Agora is garbage-collected using the native Go GC. All variables are released as soon as they go out of scope in the agora runtime, so that Go’s GC can collect them.


An agora source code file is called a module, and modules are loaded dynamically via the import built-in function that takes a string identifier as argument, similar to Go’s import keyword.

A ModuleResolver interface allows for plugging custom resolvers into agora, but out-of-the-box the runtime provides a FileResolver type to look for the module in the file system.

Everything in a module is private, there is no uppercase rule for exported symbols. The only thing exposed by a module is its return value, because a module is implicitly a function so it can return a value. The uppercase is still used as a convention for publicly exported values in the stdlib.

Syntax similar to Go…

The syntax is very similar to Go, and where it makes sense, the same notation is used. In fact, the current scanner is adapted from Go’s scanner package.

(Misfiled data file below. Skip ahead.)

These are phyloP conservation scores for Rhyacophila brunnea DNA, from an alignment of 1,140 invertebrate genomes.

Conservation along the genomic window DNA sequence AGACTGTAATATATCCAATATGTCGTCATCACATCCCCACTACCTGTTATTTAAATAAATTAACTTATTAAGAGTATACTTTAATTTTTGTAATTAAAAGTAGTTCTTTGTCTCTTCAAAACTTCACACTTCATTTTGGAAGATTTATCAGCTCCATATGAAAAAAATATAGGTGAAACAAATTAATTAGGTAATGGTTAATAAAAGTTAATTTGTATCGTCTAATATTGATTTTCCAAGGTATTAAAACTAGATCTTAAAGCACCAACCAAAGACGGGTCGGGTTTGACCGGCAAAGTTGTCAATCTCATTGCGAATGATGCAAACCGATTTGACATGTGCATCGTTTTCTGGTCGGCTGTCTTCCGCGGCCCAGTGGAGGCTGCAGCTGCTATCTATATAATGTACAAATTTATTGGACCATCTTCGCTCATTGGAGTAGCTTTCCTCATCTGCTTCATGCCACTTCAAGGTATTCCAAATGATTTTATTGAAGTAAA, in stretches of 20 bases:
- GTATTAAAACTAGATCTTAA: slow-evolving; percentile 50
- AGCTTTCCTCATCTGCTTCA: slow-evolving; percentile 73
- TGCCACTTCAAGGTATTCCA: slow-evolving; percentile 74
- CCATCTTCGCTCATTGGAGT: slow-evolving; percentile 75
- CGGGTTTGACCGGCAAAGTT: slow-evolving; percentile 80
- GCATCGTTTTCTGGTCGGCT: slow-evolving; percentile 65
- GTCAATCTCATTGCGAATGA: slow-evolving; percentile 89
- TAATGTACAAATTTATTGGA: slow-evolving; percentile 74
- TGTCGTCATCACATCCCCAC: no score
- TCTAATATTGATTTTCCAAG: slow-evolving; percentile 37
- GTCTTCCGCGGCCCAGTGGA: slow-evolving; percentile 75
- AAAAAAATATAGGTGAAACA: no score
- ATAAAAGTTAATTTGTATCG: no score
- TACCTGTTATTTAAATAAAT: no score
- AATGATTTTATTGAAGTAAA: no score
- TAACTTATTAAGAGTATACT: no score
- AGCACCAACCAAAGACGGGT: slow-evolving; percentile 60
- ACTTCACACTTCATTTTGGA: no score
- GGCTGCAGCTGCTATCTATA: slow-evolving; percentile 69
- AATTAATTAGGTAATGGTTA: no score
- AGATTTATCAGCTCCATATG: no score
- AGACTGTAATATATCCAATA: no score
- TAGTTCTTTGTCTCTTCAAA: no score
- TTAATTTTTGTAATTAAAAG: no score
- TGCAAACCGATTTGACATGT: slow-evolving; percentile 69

…but not a clone

The goal is obviously not to make a clone, so it differs in some places too, and not just regarding the types.

The idea is to provide a looser and simple companion to the statically-typed and statically-linked Go code. So agora also offers:

  • A ternary operator (?:)
  • The args reserved identifier. A caller may pass more or less arguments than expected by the callee. Missing arguments are set to nil, and in any case, the full list of received arguments are available via the args reserved identifier (an array-like object).
  • Truthy and falsy values, other than boolean true and false. The falsy values are nil, empty string and 0.
  • Overloaded operators via objects meta-methods (i.e. __add, __bool, etc.).

There’s an article on the similarities and differences between agora and Go in the wiki.


Agora provides a command-line interface to build and run programs without having to write a custom Go host.

The agora command offers a few sub-commands, most importantly agora run FILE to execute an agora source code file.

The shebang (#!) notation is also supported by the compiler (the scanning stage treats the line as a comment), so that shell scripts can be written in agora:

#!/usr/bin/env agora run -R
fmt := import("fmt")
fmt.Println("Hello from agora!")